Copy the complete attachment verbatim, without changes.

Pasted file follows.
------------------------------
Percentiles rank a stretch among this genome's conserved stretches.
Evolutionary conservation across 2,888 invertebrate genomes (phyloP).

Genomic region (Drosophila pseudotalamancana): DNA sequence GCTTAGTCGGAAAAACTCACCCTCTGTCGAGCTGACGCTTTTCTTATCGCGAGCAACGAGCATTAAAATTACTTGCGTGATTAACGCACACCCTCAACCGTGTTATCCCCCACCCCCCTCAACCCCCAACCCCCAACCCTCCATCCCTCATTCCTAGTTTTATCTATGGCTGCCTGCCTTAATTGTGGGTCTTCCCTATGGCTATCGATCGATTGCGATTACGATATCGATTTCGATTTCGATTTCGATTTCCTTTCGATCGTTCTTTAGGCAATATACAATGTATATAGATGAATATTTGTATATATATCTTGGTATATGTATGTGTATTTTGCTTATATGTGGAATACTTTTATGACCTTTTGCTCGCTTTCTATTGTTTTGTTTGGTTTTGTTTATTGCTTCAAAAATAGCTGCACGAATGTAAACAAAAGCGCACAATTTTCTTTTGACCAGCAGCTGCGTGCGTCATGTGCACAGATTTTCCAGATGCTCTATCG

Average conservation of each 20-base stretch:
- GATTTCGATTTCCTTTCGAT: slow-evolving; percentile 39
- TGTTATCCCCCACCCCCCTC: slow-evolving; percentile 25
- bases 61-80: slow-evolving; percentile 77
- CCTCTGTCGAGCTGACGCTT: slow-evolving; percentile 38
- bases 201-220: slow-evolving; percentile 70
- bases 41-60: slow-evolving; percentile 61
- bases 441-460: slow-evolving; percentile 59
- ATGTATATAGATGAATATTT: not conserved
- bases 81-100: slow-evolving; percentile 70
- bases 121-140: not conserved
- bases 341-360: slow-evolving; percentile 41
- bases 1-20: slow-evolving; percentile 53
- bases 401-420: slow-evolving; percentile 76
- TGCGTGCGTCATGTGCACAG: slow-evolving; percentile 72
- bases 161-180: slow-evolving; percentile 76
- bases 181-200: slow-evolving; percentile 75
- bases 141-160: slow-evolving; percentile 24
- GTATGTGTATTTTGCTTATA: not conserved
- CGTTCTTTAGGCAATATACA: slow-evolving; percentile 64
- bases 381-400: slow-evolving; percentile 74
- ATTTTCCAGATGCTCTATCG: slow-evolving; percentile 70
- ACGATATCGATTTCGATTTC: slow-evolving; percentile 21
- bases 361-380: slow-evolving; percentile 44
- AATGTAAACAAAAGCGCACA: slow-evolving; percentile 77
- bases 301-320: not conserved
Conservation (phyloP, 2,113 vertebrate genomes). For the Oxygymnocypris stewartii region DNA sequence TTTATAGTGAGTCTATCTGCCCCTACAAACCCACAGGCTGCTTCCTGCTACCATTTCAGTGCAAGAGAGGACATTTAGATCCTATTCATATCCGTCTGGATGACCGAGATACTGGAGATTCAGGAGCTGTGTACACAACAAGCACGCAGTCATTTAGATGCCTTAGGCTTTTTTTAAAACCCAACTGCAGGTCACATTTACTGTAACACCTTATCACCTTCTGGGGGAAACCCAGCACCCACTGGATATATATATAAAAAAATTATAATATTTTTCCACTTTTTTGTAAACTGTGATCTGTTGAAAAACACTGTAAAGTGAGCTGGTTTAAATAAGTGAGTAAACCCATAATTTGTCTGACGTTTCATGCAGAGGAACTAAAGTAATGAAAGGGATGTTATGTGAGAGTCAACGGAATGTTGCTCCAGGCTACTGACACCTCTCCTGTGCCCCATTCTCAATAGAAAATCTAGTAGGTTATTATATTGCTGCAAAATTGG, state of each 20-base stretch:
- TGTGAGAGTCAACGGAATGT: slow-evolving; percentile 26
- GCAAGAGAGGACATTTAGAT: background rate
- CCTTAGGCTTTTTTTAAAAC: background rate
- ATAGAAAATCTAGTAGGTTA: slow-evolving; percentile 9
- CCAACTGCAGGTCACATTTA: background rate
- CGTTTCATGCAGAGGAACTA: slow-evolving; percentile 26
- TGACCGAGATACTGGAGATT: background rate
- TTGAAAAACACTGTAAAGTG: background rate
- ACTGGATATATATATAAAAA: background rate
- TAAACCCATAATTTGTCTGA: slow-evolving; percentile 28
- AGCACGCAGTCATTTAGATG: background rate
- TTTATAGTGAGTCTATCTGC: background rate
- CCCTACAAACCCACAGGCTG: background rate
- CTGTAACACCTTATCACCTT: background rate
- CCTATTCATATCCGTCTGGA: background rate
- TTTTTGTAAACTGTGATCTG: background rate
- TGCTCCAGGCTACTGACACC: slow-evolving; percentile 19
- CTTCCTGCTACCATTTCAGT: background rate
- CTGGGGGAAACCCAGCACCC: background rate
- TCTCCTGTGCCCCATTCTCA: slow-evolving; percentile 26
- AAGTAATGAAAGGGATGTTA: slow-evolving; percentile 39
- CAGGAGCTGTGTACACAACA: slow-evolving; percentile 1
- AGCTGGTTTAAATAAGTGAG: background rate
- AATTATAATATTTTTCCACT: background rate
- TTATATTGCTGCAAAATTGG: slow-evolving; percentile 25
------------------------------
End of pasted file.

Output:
Percentiles rank a stretch among this genome's conserved stretches.
Evolutionary conservation across 2,888 invertebrate genomes (phyloP).

Genomic region (Drosophila pseudotalamancana): DNA sequence GCTTAGTCGGAAAAACTCACCCTCTGTCGAGCTGACGCTTTTCTTATCGCGAGCAACGAGCATTAAAATTACTTGCGTGATTAACGCACACCCTCAACCGTGTTATCCCCCACCCCCCTCAACCCCCAACCCCCAACCCTCCATCCCTCATTCCTAGTTTTATCTATGGCTGCCTGCCTTAATTGTGGGTCTTCCCTATGGCTATCGATCGATTGCGATTACGATATCGATTTCGATTTCGATTTCGATTTCCTTTCGATCGTTCTTTAGGCAATATACAATGTATATAGATGAATATTTGTATATATATCTTGGTATATGTATGTGTATTTTGCTTATATGTGGAATACTTTTATGACCTTTTGCTCGCTTTCTATTGTTTTGTTTGGTTTTGTTTATTGCTTCAAAAATAGCTGCACGAATGTAAACAAAAGCGCACAATTTTCTTTTGACCAGCAGCTGCGTGCGTCATGTGCACAGATTTTCCAGATGCTCTATCG

Average conservation of each 20-base stretch:
- GATTTCGATTTCCTTTCGAT: slow-evolving; percentile 39
- TGTTATCCCCCACCCCCCTC: slow-evolving; percentile 25
- bases 61-80: slow-evolving; percentile 77
- CCTCTGTCGAGCTGACGCTT: slow-evolving; percentile 38
- bases 201-220: slow-evolving; percentile 70
- bases 41-60: slow-evolving; percentile 61
- bases 441-460: slow-evolving; percentile 59
- ATGTATATAGATGAATATTT: not conserved
- bases 81-100: slow-evolving; percentile 70
- bases 121-140: not conserved
- bases 341-360: slow-evolving; percentile 41
- bases 1-20: slow-evolving; percentile 53
- bases 401-420: slow-evolving; percentile 76
- TGCGTGCGTCATGTGCACAG: slow-evolving; percentile 72
- bases 161-180: slow-evolving; percentile 76
- bases 181-200: slow-evolving; percentile 75
- bases 141-160: slow-evolving; percentile 24
- GTATGTGTATTTTGCTTATA: not conserved
- CGTTCTTTAGGCAATATACA: slow-evolving; percentile 64
- bases 381-400: slow-evolving; percentile 74
- ATTTTCCAGATGCTCTATCG: slow-evolving; percentile 70
- ACGATATCGATTTCGATTTC: slow-evolving; percentile 21
- bases 361-380: slow-evolving; percentile 44
- AATGTAAACAAAAGCGCACA: slow-evolving; percentile 77
- bases 301-320: not conserved
Conservation (phyloP, 2,113 vertebrate genomes). For the Oxygymnocypris stewartii region DNA sequence TTTATAGTGAGTCTATCTGCCCCTACAAACCCACAGGCTGCTTCCTGCTACCATTTCAGTGCAAGAGAGGACATTTAGATCCTATTCATATCCGTCTGGATGACCGAGATACTGGAGATTCAGGAGCTGTGTACACAACAAGCACGCAGTCATTTAGATGCCTTAGGCTTTTTTTAAAACCCAACTGCAGGTCACATTTACTGTAACACCTTATCACCTTCTGGGGGAAACCCAGCACCCACTGGATATATATATAAAAAAATTATAATATTTTTCCACTTTTTTGTAAACTGTGATCTGTTGAAAAACACTGTAAAGTGAGCTGGTTTAAATAAGTGAGTAAACCCATAATTTGTCTGACGTTTCATGCAGAGGAACTAAAGTAATGAAAGGGATGTTATGTGAGAGTCAACGGAATGTTGCTCCAGGCTACTGACACCTCTCCTGTGCCCCATTCTCAATAGAAAATCTAGTAGGTTATTATATTGCTGCAAAATTGG, state of each 20-base stretch:
- TGTGAGAGTCAACGGAATGT: slow-evolving; percentile 26
- GCAAGAGAGGACATTTAGAT: background rate
- CCTTAGGCTTTTTTTAAAAC: background rate
- ATAGAAAATCTAGTAGGTTA: slow-evolving; percentile 9
- CCAACTGCAGGTCACATTTA: background rate
- CGTTTCATGCAGAGGAACTA: slow-evolving; percentile 26
- TGACCGAGATACTGGAGATT: background rate
- TTGAAAAACACTGTAAAGTG: background rate
- ACTGGATATATATATAAAAA: background rate
- TAAACCCATAATTTGTCTGA: slow-evolving; percentile 28
- AGCACGCAGTCATTTAGATG: background rate
- TTTATAGTGAGTCTATCTGC: background rate
- CCCTACAAACCCACAGGCTG: background rate
- CTGTAACACCTTATCACCTT: background rate
- CCTATTCATATCCGTCTGGA: background rate
- TTTTTGTAAACTGTGATCTG: background rate
- TGCTCCAGGCTACTGACACC: slow-evolving; percentile 19
- CTTCCTGCTACCATTTCAGT: background rate
- CTGGGGGAAACCCAGCACCC: background rate
- TCTCCTGTGCCCCATTCTCA: slow-evolving; percentile 26
- AAGTAATGAAAGGGATGTTA: slow-evolving; percentile 39
- CAGGAGCTGTGTACACAACA: slow-evolving; percentile 1
- AGCTGGTTTAAATAAGTGAG: background rate
- AATTATAATATTTTTCCACT: background rate
- TTATATTGCTGCAAAATTGG: slow-evolving; percentile 25